A childlike trust and humility

Throughout her life, Helen remained obedient and humble. This future saint wanted to please God with all her choices. After Helen had become a nun, during a conversation with her Mother Directress, Mother Mary Joseph emphasized the necessity of cultivating spiritual childhood. “Sister,” she said to Sr. Faustina, “let simplicity and humility be the characteristic traits of your soul. Go through life like a little child, always trusting, always full of simplicity and humility, content with everything, happy in every circumstance. There, where others fear, you will pass calmly along, thanks to this simplicity and humility. Remember this, Sister, for your whole life: as waters flow from the mountains down into the valleys, so, too, do God’s graces flow into humble souls” (Diary, 55).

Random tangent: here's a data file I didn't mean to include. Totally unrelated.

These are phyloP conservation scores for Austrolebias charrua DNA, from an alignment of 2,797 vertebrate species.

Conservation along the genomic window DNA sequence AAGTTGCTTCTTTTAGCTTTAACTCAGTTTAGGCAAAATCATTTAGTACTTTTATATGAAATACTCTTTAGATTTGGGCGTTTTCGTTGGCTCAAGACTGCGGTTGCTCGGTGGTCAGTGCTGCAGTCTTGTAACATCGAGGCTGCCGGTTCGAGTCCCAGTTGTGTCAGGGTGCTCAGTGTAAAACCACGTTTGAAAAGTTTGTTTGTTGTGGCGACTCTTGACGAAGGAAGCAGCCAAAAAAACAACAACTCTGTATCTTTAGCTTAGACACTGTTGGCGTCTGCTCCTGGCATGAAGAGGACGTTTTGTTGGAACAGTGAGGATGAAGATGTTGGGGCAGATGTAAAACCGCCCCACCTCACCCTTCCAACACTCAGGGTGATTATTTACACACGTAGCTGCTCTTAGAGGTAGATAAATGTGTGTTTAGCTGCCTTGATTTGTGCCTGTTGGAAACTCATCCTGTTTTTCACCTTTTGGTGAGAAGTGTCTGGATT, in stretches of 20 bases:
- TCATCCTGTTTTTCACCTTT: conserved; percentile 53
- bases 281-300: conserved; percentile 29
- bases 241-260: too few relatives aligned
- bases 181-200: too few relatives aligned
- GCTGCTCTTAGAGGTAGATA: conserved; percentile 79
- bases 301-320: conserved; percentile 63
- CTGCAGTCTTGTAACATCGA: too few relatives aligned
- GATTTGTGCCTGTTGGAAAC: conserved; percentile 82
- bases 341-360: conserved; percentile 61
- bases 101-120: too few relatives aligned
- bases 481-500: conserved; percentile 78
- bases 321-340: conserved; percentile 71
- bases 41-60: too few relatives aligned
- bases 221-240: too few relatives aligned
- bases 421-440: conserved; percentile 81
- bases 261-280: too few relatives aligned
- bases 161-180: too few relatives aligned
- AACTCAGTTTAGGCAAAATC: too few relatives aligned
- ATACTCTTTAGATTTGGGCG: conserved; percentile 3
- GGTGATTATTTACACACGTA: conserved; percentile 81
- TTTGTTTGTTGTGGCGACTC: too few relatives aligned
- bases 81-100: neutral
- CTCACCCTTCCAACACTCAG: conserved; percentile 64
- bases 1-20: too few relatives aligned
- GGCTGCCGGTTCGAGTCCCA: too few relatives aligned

We are all called to spiritual childhood. Jesus said, “Let the little children come to me, and do not stop them; for it is to such as these that the kingdom of heaven belongs” (Mt 19:14). Saint Therese of Lisieux, who died at the age of 24, was known for her “little way of spiritual childhood.” She said, “I know well that it is not my great desires that please God in my little soul, what He likes to see is the way I love my littleness and my poverty; it is my blind hope in His mercy, this is my only treasure. ... The weaker one is, without desires or virtues the more ready one is for the operations of this consuming and transforming love. ... God rejoices more in what He can do in a soul humbly resigned to its poverty than in the creation of millions of suns and the vast stretch of the heavens.”